Safety and Health Program

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Safety and Health Program

Developing a Safety and Health Program

Professionals in the safety and health industry are concerned with developing what they call a safety culture in the workplace. Basically, this is a pervasive feeling, shared by each employee of an organization, that employees are responsible for their own safety and health and for the safety and health of every other worker in the organization.

This feeling is grounded on each individual’s conviction that he or she has a right to a safe and healthful workplace, a conviction reinforced by the organization’s placing an actual value on safety. Only with sincere commitment from management and serious involvement by employees can safety and health programs be successful.

The key term here is value, defined as a principle, a standard, or belief considered worthwhile and desirable. A safe and healthful workplace should be treated in a way that parallels more familiar values — such as free speech, the right to assembly, and even religion — in that safety and health are permanent parts of the organization’s culture and the environment, not transitory issues that are important at some times but not at others.

The Need for a Safety and Health Program

Every organization needs some sort of a program to prevent injuries and illnesses on its premises. Even complete compliance with OSHA’s guidelines will not eliminate all injuries and illness from the workplace because the workplace is filled with people and people make mistakes.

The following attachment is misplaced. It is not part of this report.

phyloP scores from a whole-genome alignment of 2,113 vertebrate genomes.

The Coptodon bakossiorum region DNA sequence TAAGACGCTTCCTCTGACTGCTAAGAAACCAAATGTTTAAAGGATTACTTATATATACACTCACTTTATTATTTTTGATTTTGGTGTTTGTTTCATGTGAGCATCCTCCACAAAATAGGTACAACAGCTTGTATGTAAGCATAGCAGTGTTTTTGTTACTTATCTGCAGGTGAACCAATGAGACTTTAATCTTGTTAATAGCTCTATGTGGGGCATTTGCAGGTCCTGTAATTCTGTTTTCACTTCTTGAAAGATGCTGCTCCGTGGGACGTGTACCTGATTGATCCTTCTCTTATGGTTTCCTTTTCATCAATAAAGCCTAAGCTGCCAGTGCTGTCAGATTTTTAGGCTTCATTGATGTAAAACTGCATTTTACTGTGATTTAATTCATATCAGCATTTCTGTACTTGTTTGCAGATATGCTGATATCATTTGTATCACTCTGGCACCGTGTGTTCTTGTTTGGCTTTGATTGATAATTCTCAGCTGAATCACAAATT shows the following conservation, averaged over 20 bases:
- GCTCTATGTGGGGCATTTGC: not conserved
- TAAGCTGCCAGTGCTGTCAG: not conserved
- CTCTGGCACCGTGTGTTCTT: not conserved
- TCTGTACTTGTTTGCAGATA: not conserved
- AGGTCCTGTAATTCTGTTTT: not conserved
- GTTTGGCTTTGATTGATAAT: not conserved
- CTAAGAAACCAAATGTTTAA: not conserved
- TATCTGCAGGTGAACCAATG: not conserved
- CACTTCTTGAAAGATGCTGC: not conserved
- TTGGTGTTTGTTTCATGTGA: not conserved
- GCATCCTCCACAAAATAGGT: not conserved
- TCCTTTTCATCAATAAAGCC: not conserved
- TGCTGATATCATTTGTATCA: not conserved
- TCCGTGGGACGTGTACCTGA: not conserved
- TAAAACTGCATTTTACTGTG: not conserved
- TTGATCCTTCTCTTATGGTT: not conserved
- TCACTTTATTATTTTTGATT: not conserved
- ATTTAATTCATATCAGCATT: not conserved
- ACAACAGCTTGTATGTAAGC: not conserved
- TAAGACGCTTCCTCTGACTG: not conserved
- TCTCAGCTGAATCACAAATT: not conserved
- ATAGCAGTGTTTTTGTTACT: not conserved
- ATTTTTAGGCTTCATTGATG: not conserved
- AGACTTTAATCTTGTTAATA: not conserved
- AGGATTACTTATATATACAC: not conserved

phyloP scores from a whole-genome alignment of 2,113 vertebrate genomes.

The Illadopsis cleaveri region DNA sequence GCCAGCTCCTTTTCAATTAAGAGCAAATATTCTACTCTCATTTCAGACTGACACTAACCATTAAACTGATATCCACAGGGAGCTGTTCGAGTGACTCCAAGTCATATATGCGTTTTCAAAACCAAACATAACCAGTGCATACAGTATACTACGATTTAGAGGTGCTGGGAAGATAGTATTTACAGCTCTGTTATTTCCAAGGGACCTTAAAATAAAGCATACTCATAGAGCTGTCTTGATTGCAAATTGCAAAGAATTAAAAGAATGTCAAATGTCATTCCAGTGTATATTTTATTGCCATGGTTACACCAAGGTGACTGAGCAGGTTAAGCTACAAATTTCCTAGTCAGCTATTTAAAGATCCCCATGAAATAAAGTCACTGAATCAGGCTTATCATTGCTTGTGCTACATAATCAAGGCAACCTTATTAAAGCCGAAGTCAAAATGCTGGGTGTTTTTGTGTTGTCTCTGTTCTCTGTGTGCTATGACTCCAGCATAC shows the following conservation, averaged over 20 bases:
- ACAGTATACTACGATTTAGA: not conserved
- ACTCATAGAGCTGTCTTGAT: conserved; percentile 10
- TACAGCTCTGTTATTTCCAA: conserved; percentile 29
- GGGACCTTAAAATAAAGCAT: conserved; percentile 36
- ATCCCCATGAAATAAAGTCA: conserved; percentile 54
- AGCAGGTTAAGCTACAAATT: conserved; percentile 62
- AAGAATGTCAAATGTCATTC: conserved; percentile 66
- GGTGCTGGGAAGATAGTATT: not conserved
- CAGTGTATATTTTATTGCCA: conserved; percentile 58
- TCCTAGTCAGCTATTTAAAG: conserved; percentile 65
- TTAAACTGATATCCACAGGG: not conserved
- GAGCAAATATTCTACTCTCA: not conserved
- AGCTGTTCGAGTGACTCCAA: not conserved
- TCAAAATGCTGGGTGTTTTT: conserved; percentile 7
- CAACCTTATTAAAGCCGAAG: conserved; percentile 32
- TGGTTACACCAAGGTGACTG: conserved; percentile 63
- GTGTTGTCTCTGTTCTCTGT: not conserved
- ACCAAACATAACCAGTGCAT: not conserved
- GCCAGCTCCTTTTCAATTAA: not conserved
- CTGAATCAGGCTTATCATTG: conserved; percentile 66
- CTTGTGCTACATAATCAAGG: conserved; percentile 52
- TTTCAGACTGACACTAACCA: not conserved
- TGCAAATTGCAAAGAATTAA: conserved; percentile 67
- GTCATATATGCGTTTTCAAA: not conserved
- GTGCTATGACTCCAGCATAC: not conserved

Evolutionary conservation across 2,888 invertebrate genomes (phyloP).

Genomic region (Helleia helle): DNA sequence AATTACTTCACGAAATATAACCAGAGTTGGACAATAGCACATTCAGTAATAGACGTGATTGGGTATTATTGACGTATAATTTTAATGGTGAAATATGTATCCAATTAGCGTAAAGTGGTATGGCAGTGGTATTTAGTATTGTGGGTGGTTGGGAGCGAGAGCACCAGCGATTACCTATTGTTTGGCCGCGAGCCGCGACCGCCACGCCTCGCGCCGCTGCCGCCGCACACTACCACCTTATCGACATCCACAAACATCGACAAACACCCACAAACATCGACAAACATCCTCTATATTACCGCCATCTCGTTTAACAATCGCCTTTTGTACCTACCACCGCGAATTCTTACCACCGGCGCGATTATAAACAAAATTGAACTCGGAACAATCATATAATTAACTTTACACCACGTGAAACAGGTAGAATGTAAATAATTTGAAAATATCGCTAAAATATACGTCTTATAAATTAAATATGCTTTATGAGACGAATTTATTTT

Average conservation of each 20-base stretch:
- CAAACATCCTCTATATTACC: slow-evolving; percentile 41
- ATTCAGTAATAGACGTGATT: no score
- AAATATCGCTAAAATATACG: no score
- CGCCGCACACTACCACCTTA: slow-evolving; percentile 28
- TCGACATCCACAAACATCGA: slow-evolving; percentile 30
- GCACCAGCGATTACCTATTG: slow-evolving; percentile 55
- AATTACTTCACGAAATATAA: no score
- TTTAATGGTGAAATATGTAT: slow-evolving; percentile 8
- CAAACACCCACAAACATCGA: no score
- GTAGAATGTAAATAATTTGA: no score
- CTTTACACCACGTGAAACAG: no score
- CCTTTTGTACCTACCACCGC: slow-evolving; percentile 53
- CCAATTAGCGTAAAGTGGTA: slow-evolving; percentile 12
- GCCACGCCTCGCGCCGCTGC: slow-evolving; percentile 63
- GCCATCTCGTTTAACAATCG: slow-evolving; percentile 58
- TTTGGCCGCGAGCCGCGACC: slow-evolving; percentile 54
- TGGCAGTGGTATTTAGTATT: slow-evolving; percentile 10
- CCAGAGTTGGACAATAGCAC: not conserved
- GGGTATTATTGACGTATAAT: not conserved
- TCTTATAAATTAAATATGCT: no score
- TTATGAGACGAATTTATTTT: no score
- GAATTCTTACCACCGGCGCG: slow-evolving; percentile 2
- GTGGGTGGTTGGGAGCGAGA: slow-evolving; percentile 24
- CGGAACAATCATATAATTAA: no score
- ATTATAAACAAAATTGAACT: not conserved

However, physical safeguards, training, proper maintenance, and good management may help ensure the safety and health of most of an organization’s employees.

Benefits of a Safety and Health Program

Obviously, following OSHA guidelines should result in fewer injuries and illnesses in the workplace, but more rewards will result from a strong safety and health program.

Workers’ compensation costs may be lowered, employee morale and work efficiency may be improved, operating costs will be lowered, and profits will be higher. Accidents are expensive. They add to workers’ compensation and medical costs, they make the organization have to repair or replace equipment, they slow production, and they may require the organization to hire and train new workers. These are just the material costs. The pain and suffering that accidents cause employees and their families can be even more damaging.